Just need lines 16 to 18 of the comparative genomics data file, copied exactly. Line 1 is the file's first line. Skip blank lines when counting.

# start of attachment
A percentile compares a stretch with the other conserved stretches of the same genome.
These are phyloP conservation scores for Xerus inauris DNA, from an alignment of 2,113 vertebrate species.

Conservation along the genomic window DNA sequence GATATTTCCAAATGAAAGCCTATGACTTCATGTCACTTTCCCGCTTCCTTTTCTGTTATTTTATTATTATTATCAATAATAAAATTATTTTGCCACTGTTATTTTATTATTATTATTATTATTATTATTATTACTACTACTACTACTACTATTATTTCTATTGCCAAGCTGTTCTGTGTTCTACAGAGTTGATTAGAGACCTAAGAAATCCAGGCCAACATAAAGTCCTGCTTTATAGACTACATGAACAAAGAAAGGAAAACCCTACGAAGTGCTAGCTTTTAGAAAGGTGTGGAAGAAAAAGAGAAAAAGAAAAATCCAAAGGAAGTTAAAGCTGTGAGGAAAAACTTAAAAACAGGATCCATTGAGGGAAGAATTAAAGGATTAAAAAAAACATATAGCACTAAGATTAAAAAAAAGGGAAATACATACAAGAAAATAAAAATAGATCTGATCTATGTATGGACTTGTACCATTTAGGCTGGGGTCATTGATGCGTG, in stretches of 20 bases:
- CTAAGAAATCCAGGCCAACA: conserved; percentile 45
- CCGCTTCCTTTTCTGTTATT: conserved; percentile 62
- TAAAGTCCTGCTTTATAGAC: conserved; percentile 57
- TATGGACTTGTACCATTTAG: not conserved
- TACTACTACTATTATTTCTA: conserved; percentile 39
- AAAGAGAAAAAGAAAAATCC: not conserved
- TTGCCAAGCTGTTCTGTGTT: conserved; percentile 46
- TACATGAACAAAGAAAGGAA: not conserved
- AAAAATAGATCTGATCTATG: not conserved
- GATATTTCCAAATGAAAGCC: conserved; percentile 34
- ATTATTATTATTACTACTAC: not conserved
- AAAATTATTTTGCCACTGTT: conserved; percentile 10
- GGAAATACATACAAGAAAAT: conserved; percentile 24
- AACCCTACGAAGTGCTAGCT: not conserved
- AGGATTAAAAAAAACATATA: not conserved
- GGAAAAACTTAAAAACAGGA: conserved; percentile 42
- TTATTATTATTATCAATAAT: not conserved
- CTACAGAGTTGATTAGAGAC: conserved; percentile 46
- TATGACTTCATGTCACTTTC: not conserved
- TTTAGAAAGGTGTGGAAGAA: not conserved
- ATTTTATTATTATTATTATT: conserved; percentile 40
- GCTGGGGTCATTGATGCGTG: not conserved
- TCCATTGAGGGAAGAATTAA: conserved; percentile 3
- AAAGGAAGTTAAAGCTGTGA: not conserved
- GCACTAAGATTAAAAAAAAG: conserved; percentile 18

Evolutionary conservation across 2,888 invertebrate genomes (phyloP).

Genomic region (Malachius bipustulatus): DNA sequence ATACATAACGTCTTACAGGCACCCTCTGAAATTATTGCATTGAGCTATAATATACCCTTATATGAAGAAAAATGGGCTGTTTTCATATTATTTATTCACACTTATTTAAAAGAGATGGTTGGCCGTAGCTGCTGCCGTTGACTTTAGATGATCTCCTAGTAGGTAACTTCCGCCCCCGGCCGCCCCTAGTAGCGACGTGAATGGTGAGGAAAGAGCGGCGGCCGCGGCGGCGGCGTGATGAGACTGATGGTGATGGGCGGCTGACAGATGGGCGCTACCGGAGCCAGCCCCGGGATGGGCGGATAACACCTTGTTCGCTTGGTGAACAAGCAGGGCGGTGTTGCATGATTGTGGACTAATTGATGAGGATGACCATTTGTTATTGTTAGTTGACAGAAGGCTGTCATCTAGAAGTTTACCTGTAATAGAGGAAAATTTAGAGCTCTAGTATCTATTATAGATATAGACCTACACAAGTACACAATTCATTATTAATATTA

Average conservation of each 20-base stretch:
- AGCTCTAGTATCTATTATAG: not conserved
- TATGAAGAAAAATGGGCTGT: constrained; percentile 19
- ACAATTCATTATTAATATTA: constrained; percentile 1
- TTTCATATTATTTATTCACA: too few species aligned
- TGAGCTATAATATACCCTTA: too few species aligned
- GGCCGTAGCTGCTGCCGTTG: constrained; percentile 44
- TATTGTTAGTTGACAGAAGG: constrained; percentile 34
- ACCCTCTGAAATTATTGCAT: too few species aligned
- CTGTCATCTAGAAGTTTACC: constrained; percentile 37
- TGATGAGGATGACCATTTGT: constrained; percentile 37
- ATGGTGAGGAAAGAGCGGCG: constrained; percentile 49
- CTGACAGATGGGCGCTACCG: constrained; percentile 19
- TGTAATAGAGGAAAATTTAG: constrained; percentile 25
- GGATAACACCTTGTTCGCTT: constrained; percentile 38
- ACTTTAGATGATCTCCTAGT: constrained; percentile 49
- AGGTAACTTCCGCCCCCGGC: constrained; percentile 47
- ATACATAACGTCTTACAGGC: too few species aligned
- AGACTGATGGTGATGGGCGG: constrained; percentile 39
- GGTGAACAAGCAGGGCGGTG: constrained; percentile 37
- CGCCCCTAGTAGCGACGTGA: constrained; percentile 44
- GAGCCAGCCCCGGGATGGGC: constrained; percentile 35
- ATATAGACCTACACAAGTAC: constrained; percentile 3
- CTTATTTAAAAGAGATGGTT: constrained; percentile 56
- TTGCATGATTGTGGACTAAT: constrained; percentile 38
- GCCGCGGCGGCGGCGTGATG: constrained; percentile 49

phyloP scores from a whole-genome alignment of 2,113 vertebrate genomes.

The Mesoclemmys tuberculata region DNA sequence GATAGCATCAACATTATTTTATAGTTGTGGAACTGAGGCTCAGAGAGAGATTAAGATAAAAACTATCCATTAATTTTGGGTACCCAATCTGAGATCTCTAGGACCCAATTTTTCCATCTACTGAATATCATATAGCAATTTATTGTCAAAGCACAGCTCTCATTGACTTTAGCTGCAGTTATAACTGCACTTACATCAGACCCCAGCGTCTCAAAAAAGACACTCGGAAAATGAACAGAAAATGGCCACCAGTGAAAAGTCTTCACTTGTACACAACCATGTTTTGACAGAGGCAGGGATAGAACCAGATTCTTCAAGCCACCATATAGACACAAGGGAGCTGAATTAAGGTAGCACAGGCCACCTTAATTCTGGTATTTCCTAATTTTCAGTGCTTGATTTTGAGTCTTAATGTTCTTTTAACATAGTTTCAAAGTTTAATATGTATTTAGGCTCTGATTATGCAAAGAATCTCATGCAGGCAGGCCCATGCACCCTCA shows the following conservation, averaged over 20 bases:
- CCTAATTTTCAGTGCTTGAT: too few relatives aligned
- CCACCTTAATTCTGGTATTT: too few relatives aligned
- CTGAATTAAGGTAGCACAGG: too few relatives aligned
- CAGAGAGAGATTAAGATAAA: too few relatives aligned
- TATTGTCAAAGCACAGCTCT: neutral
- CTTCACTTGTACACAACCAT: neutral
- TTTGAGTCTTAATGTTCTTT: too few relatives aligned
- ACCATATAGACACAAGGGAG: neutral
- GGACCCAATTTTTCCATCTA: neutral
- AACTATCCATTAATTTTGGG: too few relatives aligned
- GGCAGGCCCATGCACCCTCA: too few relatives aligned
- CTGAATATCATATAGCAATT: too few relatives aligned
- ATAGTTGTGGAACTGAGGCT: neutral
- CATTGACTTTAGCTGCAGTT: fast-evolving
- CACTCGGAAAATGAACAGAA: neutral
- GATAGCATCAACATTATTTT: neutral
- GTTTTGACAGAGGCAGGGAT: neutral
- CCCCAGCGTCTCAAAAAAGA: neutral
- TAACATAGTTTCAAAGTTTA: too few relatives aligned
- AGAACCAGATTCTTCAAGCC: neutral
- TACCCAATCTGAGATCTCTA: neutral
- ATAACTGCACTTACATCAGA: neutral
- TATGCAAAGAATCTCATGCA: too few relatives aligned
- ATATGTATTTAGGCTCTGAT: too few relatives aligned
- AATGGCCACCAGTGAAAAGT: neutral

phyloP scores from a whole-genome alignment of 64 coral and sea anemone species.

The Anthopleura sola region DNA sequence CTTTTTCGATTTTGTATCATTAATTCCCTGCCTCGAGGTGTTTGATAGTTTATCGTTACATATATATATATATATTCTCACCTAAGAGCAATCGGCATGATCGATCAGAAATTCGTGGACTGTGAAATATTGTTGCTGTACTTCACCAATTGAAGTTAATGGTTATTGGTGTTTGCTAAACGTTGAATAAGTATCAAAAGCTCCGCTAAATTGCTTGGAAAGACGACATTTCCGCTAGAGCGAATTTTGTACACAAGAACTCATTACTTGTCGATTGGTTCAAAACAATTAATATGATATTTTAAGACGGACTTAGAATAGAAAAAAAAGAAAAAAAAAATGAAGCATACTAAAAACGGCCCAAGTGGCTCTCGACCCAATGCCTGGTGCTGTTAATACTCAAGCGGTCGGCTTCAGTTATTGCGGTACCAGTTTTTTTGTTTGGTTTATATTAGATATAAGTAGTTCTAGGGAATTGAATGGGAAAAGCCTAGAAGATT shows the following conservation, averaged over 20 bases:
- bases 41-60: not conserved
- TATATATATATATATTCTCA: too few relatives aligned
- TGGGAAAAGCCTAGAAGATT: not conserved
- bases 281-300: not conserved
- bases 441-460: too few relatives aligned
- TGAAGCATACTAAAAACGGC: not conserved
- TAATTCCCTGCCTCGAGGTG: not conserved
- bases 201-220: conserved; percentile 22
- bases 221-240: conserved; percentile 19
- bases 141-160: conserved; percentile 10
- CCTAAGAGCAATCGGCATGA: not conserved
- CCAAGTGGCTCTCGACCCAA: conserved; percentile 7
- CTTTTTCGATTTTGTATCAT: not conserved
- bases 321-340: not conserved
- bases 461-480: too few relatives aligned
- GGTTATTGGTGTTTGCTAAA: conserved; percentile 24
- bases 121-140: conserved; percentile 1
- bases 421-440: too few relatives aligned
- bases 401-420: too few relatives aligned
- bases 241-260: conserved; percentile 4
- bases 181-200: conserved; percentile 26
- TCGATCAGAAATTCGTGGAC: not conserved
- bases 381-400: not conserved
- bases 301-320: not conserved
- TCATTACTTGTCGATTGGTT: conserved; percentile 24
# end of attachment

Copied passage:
- GGAAATACATACAAGAAAAT: conserved; percentile 24
- AACCCTACGAAGTGCTAGCT: not conserved
- AGGATTAAAAAAAACATATA: not conserved